The Namibian Dolphin Project is a research and conservation project working in Walvis Bay and Lüderitz. With unemployment high and industrialisation increasingly likely, the race is on to save Namibia's coastlines.
By Susan Miller
Namibia is home to some of the world's most beautiful and wildest coastlines. But they are under pressure. While coastal tourism and the fishing industry are vital to Namib, persistent structural unemployment (as a result of South Africa's 75-year-long occupation from 1915 to 1990) is a major issue and jobs need to be created.
One project, approved in principle by government, is Gecko Group's Vision Industrial Park, described as a 'once-in-a-lifetime economic opportunity' for Namibia. The economic and political pressures for such projects are considerable.
I recently spoke to Simon Elwen, the Principal Investigator of the Namibian Dolphin Project, a research and conservation project in Walvis Bay and Luderitz, about his work and the battle to balance the need for jobs against the need to protect a sensitive coastal ecology.
Founded by Simon (and Ruth Leeney) in 2008, the Namibian Dolphin Project's core focus is carrying out research on coastal dolphins and whales in Namibian waters.
When did the project start?
Dr Ruth Leeney and I ran the first pilot study in Walvis Bay in the winter of 2008.
How is it linked to the University of Pretoria (UP)?
I secured a post-doctoral fellowship at UP and managed to upgrade that to a Research Fellowship, investigating the conservation ecology of coastal dolphins in Southern Africa with my main focus being on the Benguela ecosystem on the west coast. Dr Tess Gridley who runs our acoustic research and is leading our surveys of the Namibian Islands Marine Protected has been awarded a Vice-Chancellors post-doctoral fellowship through UP as well. UP pays the two of us to run this research, but our research funding is from small conservation-oriented grants and through our internship programme, which we run through Oceans Research during our core field seasons.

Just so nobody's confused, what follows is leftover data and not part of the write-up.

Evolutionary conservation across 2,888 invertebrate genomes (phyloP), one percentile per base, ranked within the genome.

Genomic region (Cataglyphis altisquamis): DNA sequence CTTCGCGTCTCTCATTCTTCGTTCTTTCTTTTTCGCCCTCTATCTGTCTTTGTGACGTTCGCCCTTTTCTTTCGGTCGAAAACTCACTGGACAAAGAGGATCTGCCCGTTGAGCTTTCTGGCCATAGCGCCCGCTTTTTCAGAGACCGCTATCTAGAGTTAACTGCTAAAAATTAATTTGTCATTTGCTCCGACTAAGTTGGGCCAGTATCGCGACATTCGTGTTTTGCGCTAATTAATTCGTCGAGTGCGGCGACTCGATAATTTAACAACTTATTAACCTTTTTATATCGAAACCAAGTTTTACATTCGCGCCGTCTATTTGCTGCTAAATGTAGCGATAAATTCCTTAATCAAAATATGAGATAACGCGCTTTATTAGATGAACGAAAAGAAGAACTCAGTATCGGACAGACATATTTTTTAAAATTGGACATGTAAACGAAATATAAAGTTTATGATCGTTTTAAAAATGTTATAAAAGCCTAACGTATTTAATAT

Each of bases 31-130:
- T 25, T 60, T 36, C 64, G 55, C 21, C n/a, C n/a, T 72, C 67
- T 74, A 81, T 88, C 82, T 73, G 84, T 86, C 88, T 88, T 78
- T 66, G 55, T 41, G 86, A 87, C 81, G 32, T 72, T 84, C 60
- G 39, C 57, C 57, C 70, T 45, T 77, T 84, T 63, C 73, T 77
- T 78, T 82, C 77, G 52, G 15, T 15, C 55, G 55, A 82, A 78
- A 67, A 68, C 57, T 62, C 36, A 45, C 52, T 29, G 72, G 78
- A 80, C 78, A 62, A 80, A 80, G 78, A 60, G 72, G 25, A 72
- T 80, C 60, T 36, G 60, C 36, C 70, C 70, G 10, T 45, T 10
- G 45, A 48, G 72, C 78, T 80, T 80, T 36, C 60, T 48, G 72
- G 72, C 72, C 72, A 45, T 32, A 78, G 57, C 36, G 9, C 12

How did you get involved?
When I initially thought of this project I was doing fieldwork on bottlenose dolphins on the west coast of Scotland. I missed working in Africa and realised if I came back there was potential for me to start my own research project and make a difference in collecting valuable data. After five years I feel that I've made significant progress.
How important are conservation issues in Namibia?
Very. Namibia is a conservation- and tourism-focused country and won the prestigious 2012 Markhor Award for Outstanding Conservation Performance.
A huge amount of its land (and almost the entire coastline) is protected as nature reserves or conservancies. However, there is vast unemployment and job creation through industrialisation is seen as one of the elixirs that will solve this. Obviously there is a great potential for conflict between these two approaches.
What's new in this conflict?
One very contentious example is the recent announcement that a massive highly industrialised complex is being planned, just north of Swakopmund, in the middle of the Dorob National Park. Another big issue is the proposed mining (dredging) of phosphates off the seabed here.
Are there ways mining and conservation can complement each other?